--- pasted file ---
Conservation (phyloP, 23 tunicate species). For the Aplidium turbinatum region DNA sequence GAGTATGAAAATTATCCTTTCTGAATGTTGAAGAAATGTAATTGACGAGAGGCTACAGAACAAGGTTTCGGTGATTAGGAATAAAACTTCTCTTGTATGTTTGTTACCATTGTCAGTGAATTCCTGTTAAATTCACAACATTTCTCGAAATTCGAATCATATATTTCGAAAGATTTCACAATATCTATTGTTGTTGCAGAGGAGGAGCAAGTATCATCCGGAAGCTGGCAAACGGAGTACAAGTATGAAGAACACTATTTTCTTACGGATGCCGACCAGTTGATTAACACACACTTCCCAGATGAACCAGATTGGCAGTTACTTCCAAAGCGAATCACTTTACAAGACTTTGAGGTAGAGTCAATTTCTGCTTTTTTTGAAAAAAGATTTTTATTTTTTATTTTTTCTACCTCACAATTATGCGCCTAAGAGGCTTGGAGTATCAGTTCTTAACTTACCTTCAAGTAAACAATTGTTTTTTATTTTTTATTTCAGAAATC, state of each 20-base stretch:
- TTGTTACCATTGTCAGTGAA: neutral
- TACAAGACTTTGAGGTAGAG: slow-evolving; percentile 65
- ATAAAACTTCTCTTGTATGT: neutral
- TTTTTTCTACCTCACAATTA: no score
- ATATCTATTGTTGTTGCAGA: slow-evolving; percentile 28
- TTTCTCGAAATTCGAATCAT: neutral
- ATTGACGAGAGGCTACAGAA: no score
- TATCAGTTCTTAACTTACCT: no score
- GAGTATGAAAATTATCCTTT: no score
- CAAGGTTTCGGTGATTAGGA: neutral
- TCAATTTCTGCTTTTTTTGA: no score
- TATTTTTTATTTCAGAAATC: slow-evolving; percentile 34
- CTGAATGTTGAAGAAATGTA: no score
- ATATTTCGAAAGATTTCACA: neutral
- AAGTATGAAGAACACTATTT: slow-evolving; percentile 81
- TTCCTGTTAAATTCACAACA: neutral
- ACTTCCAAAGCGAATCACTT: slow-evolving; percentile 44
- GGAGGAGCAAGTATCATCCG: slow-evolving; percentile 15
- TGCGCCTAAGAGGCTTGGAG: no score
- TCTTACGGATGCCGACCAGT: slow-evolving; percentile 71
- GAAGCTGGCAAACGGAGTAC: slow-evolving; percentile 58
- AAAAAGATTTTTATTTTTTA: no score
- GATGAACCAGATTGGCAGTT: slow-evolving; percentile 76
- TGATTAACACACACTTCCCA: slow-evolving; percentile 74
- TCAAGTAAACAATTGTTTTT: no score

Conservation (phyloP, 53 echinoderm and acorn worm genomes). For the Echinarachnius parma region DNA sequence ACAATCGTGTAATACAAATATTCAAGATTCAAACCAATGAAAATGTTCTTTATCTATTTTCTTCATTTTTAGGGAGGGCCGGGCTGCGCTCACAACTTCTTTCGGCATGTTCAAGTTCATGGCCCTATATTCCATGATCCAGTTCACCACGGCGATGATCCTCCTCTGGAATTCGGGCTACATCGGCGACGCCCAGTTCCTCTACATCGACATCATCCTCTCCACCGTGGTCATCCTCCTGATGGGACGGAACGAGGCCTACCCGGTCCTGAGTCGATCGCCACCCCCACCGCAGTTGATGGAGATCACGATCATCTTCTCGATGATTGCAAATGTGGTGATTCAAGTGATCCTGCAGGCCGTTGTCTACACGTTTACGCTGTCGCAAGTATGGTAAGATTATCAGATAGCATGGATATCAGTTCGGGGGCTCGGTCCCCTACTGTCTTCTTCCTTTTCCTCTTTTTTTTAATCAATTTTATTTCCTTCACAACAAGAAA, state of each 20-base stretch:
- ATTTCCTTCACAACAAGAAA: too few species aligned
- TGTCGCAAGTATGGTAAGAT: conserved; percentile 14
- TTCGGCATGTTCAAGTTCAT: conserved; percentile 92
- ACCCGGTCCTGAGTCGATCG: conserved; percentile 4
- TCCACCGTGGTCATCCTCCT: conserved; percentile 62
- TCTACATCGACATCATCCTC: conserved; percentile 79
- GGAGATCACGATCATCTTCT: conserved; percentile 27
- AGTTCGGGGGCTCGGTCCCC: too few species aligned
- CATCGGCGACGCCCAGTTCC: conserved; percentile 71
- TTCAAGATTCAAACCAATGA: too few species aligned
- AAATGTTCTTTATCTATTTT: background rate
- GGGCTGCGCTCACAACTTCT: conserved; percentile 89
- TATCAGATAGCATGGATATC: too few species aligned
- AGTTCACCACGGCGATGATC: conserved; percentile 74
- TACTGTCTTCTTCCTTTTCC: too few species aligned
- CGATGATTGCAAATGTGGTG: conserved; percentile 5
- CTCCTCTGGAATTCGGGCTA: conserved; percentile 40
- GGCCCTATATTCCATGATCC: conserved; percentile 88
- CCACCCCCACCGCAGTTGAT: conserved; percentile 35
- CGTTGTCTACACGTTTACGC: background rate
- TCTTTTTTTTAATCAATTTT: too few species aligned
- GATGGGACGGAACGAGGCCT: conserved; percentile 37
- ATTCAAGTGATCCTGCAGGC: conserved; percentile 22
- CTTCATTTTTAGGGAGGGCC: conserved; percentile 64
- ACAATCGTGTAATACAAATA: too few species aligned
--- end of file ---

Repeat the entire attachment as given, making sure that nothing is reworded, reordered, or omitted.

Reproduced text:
Conservation (phyloP, 23 tunicate species). For the Aplidium turbinatum region DNA sequence GAGTATGAAAATTATCCTTTCTGAATGTTGAAGAAATGTAATTGACGAGAGGCTACAGAACAAGGTTTCGGTGATTAGGAATAAAACTTCTCTTGTATGTTTGTTACCATTGTCAGTGAATTCCTGTTAAATTCACAACATTTCTCGAAATTCGAATCATATATTTCGAAAGATTTCACAATATCTATTGTTGTTGCAGAGGAGGAGCAAGTATCATCCGGAAGCTGGCAAACGGAGTACAAGTATGAAGAACACTATTTTCTTACGGATGCCGACCAGTTGATTAACACACACTTCCCAGATGAACCAGATTGGCAGTTACTTCCAAAGCGAATCACTTTACAAGACTTTGAGGTAGAGTCAATTTCTGCTTTTTTTGAAAAAAGATTTTTATTTTTTATTTTTTCTACCTCACAATTATGCGCCTAAGAGGCTTGGAGTATCAGTTCTTAACTTACCTTCAAGTAAACAATTGTTTTTTATTTTTTATTTCAGAAATC, state of each 20-base stretch:
- TTGTTACCATTGTCAGTGAA: neutral
- TACAAGACTTTGAGGTAGAG: slow-evolving; percentile 65
- ATAAAACTTCTCTTGTATGT: neutral
- TTTTTTCTACCTCACAATTA: no score
- ATATCTATTGTTGTTGCAGA: slow-evolving; percentile 28
- TTTCTCGAAATTCGAATCAT: neutral
- ATTGACGAGAGGCTACAGAA: no score
- TATCAGTTCTTAACTTACCT: no score
- GAGTATGAAAATTATCCTTT: no score
- CAAGGTTTCGGTGATTAGGA: neutral
- TCAATTTCTGCTTTTTTTGA: no score
- TATTTTTTATTTCAGAAATC: slow-evolving; percentile 34
- CTGAATGTTGAAGAAATGTA: no score
- ATATTTCGAAAGATTTCACA: neutral
- AAGTATGAAGAACACTATTT: slow-evolving; percentile 81
- TTCCTGTTAAATTCACAACA: neutral
- ACTTCCAAAGCGAATCACTT: slow-evolving; percentile 44
- GGAGGAGCAAGTATCATCCG: slow-evolving; percentile 15
- TGCGCCTAAGAGGCTTGGAG: no score
- TCTTACGGATGCCGACCAGT: slow-evolving; percentile 71
- GAAGCTGGCAAACGGAGTAC: slow-evolving; percentile 58
- AAAAAGATTTTTATTTTTTA: no score
- GATGAACCAGATTGGCAGTT: slow-evolving; percentile 76
- TGATTAACACACACTTCCCA: slow-evolving; percentile 74
- TCAAGTAAACAATTGTTTTT: no score

Conservation (phyloP, 53 echinoderm and acorn worm genomes). For the Echinarachnius parma region DNA sequence ACAATCGTGTAATACAAATATTCAAGATTCAAACCAATGAAAATGTTCTTTATCTATTTTCTTCATTTTTAGGGAGGGCCGGGCTGCGCTCACAACTTCTTTCGGCATGTTCAAGTTCATGGCCCTATATTCCATGATCCAGTTCACCACGGCGATGATCCTCCTCTGGAATTCGGGCTACATCGGCGACGCCCAGTTCCTCTACATCGACATCATCCTCTCCACCGTGGTCATCCTCCTGATGGGACGGAACGAGGCCTACCCGGTCCTGAGTCGATCGCCACCCCCACCGCAGTTGATGGAGATCACGATCATCTTCTCGATGATTGCAAATGTGGTGATTCAAGTGATCCTGCAGGCCGTTGTCTACACGTTTACGCTGTCGCAAGTATGGTAAGATTATCAGATAGCATGGATATCAGTTCGGGGGCTCGGTCCCCTACTGTCTTCTTCCTTTTCCTCTTTTTTTTAATCAATTTTATTTCCTTCACAACAAGAAA, state of each 20-base stretch:
- ATTTCCTTCACAACAAGAAA: too few species aligned
- TGTCGCAAGTATGGTAAGAT: conserved; percentile 14
- TTCGGCATGTTCAAGTTCAT: conserved; percentile 92
- ACCCGGTCCTGAGTCGATCG: conserved; percentile 4
- TCCACCGTGGTCATCCTCCT: conserved; percentile 62
- TCTACATCGACATCATCCTC: conserved; percentile 79
- GGAGATCACGATCATCTTCT: conserved; percentile 27
- AGTTCGGGGGCTCGGTCCCC: too few species aligned
- CATCGGCGACGCCCAGTTCC: conserved; percentile 71
- TTCAAGATTCAAACCAATGA: too few species aligned
- AAATGTTCTTTATCTATTTT: background rate
- GGGCTGCGCTCACAACTTCT: conserved; percentile 89
- TATCAGATAGCATGGATATC: too few species aligned
- AGTTCACCACGGCGATGATC: conserved; percentile 74
- TACTGTCTTCTTCCTTTTCC: too few species aligned
- CGATGATTGCAAATGTGGTG: conserved; percentile 5
- CTCCTCTGGAATTCGGGCTA: conserved; percentile 40
- GGCCCTATATTCCATGATCC: conserved; percentile 88
- CCACCCCCACCGCAGTTGAT: conserved; percentile 35
- CGTTGTCTACACGTTTACGC: background rate
- TCTTTTTTTTAATCAATTTT: too few species aligned
- GATGGGACGGAACGAGGCCT: conserved; percentile 37
- ATTCAAGTGATCCTGCAGGC: conserved; percentile 22
- CTTCATTTTTAGGGAGGGCC: conserved; percentile 64
- ACAATCGTGTAATACAAATA: too few species aligned